In the age of great power competition (GPC), special operations forces (SOF) around the globe are joining forces and extending alliances in order to maximize capabilities to engage with near-peer and peer adversaries across the contemporary operating environment.
Threats associated with GPC were examined at the virtual SOF Industry Conference (SOFIC) on May 18, 2021, where commanding general of U.S. Special Operations Command (USSOCOM) Gen. Richard D. Clarke promoted the conference’s theme “Expanding the Competition Space.”
Warning how threats continue to evolve around the world, Clarke highlighted the activities of the People’s Republic of China (PRC) and the Russian Federation before calling upon his organization to “modernize” in order to successfully respond to emerging threats.
Just months earlier, Clarke had addressed the Senate Armed Services Committee, calling upon USSOCOM’s sustained partnership with foreign forces to provide “discrete options when conventional action is impractical.”
International cooperation across the global SOF community has continued over the course of the past 12 months, although much of it has been adversely affected by the ongoing COVID-19 pandemic, which, according to Clarke, has “challenged our readiness in unexpected ways.”
“The postponement of several major exercises and a majority of FY20 Joint Combined Exchange Training [JCET] events has been unfortunate, but barring long-term disruption, our joint interoperability and multinational partnerships remain strong,” Clarke said.
NATO LEADING THE WAY
Multilateral efforts to enhance cooperation and interoperability of SOF organizations continue to be conducted to a great degree in Europe, where the threat from an increasingly aggressive Russian Federation gathers pace.
Special operations developments are being led at national levels, particularly in countries sharing a border with Russia (Estonia, Latvia, Lithuania, Poland, and Ukraine), in addition to multilateral efforts, often led by the NATO Special Operations Headquarters (NSHQ) based at Chièvres Air Base in Belgium.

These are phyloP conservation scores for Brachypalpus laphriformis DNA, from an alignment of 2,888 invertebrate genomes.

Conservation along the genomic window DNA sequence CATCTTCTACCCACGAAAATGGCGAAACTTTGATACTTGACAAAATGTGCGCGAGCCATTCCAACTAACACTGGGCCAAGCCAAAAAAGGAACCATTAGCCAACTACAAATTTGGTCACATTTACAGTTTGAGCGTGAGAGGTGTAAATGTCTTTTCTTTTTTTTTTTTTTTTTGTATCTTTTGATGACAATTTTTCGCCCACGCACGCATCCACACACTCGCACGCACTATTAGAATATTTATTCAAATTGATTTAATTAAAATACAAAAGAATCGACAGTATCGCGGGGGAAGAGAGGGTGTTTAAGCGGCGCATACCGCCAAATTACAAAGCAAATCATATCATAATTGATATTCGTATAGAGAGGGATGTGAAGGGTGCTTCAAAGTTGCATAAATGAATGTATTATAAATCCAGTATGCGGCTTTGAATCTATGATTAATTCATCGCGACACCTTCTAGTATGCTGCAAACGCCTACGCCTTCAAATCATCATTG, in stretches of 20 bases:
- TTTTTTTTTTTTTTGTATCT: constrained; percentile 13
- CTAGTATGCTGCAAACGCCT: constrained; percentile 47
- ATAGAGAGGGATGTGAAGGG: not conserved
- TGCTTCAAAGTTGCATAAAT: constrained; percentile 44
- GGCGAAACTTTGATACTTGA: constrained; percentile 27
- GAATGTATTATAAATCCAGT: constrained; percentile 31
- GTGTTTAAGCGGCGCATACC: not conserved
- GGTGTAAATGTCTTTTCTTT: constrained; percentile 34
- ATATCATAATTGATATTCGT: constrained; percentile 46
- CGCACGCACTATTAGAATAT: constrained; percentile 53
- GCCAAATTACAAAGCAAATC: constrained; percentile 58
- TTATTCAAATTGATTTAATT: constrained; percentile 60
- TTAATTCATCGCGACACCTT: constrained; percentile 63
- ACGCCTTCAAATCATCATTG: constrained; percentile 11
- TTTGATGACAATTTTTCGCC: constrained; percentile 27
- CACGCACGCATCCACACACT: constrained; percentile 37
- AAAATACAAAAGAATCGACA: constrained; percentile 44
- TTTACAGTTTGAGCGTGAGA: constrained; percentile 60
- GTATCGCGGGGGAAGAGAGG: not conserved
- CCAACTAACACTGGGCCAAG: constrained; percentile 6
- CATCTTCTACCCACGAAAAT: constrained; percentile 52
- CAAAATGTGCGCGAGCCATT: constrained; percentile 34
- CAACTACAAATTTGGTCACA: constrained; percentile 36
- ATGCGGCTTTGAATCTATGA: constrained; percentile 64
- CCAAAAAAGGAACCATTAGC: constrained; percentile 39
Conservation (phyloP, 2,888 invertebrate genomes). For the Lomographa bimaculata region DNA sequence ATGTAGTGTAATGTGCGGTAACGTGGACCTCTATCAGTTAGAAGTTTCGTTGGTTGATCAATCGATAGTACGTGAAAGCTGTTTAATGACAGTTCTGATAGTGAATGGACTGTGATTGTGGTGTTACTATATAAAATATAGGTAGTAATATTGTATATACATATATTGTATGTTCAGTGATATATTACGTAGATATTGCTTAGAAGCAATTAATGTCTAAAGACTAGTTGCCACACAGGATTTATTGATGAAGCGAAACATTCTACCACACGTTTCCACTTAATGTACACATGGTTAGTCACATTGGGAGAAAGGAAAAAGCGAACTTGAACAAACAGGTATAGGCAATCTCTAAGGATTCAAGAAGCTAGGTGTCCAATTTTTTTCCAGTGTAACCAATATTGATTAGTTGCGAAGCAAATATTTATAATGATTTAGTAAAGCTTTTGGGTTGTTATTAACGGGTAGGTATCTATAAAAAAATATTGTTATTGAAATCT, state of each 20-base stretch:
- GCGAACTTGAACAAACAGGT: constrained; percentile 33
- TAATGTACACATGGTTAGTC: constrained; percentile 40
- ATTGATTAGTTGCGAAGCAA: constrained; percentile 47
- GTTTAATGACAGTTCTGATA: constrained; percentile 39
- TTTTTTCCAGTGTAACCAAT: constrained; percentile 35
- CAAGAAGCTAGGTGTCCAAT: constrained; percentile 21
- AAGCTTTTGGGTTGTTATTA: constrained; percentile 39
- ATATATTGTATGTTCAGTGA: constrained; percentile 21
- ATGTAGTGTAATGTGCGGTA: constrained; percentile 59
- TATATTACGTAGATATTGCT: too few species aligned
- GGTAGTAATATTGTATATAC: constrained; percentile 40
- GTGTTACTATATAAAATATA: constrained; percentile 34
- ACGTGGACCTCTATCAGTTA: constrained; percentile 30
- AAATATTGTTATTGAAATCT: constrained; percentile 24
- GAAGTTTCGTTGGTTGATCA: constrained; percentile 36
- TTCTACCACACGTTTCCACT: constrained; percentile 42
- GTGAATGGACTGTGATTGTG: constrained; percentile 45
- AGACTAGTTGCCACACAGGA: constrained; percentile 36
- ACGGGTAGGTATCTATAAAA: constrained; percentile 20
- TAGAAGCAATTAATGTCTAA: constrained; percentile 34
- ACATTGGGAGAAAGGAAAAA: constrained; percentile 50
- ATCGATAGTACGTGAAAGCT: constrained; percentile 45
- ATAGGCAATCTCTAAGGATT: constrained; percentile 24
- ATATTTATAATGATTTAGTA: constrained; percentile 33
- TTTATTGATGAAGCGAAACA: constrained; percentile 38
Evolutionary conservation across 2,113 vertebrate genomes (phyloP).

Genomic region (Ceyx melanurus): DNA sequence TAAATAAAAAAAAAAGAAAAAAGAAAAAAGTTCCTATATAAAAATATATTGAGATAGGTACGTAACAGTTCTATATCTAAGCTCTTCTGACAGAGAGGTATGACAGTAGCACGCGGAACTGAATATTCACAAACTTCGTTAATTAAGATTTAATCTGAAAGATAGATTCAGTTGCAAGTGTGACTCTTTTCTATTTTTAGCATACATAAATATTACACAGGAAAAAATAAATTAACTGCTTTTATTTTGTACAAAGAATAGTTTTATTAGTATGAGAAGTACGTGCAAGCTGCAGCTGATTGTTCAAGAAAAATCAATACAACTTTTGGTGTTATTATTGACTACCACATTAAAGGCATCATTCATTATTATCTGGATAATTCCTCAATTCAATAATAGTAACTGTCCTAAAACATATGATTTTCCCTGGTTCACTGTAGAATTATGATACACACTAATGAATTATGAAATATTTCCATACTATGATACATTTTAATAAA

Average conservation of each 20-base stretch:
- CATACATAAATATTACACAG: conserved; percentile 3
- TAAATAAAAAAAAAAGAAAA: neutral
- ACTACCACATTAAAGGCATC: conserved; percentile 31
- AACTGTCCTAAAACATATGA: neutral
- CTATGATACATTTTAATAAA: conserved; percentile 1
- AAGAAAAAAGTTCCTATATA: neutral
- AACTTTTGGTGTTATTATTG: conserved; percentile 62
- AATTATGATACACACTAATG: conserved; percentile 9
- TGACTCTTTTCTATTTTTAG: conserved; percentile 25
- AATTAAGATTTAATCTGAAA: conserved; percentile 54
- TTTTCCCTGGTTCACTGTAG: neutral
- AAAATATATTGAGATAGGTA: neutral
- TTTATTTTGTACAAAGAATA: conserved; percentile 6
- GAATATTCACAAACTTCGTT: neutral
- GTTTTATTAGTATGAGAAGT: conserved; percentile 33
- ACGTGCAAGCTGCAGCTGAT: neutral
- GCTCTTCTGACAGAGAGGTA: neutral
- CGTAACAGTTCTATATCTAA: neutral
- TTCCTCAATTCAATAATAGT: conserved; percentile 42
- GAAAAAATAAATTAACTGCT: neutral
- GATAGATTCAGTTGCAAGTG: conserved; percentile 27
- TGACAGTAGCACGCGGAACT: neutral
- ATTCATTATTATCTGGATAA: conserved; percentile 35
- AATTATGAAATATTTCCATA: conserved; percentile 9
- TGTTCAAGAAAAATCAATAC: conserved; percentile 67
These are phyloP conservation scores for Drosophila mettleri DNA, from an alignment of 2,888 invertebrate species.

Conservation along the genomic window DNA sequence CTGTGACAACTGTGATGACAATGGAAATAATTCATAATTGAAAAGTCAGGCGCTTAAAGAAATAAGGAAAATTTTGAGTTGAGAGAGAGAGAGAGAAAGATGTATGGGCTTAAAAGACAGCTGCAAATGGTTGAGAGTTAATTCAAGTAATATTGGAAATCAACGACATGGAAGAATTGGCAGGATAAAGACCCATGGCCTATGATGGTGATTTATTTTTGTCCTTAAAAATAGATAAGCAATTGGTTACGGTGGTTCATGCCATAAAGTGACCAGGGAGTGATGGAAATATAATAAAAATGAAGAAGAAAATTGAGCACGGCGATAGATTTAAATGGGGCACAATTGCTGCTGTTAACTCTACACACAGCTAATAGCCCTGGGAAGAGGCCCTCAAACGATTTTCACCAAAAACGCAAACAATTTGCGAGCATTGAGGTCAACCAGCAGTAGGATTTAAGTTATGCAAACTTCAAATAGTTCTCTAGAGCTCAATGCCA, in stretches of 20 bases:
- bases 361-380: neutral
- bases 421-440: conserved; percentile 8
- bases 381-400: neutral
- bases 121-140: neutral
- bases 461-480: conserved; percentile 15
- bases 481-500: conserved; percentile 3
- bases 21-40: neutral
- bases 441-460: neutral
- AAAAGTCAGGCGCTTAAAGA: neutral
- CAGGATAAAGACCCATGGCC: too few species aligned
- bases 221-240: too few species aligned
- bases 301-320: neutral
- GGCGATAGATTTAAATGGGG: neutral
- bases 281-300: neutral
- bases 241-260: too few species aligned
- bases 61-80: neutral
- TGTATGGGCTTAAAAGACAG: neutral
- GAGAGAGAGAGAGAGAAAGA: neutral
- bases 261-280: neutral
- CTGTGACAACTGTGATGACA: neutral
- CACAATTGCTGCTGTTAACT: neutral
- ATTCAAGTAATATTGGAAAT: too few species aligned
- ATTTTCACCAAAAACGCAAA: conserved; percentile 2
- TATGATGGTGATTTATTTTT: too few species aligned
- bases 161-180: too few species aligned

On April 27, the NSHQ conducted its first of two virtual meetings in 2021, with SOF leadership from across the NATO alliance coming together to discuss how “allied and national SOF activity” could contribute to NATO “Deterrence and Defense Objectives.”
According to NATO’s Supreme Headquarters Allied Powers Europe (SHAPE) public affairs office, the meeting featured the participation of SOF representatives from 32 “alliance and partner” nations with interests in the European area of responsibility.
“The aim of this conference is to act as a forum to connect Allies and Partners, [and] provide updates on NATO and national activities, and significant developments in order to strengthen the alliance,” U.K. Brigadier Rob Stephenson, acting commander of NSHQ, explained during his opening remarks at the meeting.
“Turning towards the future, we recognize the complex security environment, so SOF must continue to be innovative and ensure it is fit for purpose; flexible, tailored, and adaptable to meet any security challenges facing the alliance,” he added.
According to SHAPE, the conference saw NATO SOF leadership discussing a variety of methods to “further synchronize NATO SOF efforts” around the world.
Examples included the recent stand-up of the NSHQ Operations and Coordination Centre (NOCC), which acts as a “focal point for synchronizing activity conducted by national SOF which contributes to NATO’s deterrence objectives, enabling greater situational awareness, as well as identifying further ways to enhance partnerships and transparency across the Alliance.”
SOF leadership also discussed NATO SOF contributions to counterinsurgency and counterterrorism (CT) operations outside Europe. As an example, the meeting was the first time NATO SOF leaders had come together to discuss the projected withdrawal of troops from Afghanistan following announcements made by the U.S. Department of Defense (DOD) and NATO earlier in the year.
On May 21, NATO Secretary General Jens Stoltenberg confirmed that the alliance would continue to train Afghan SOF “outside” the country following its projected troop withdrawal, which is scheduled to be completed by Sept. 11, 2021.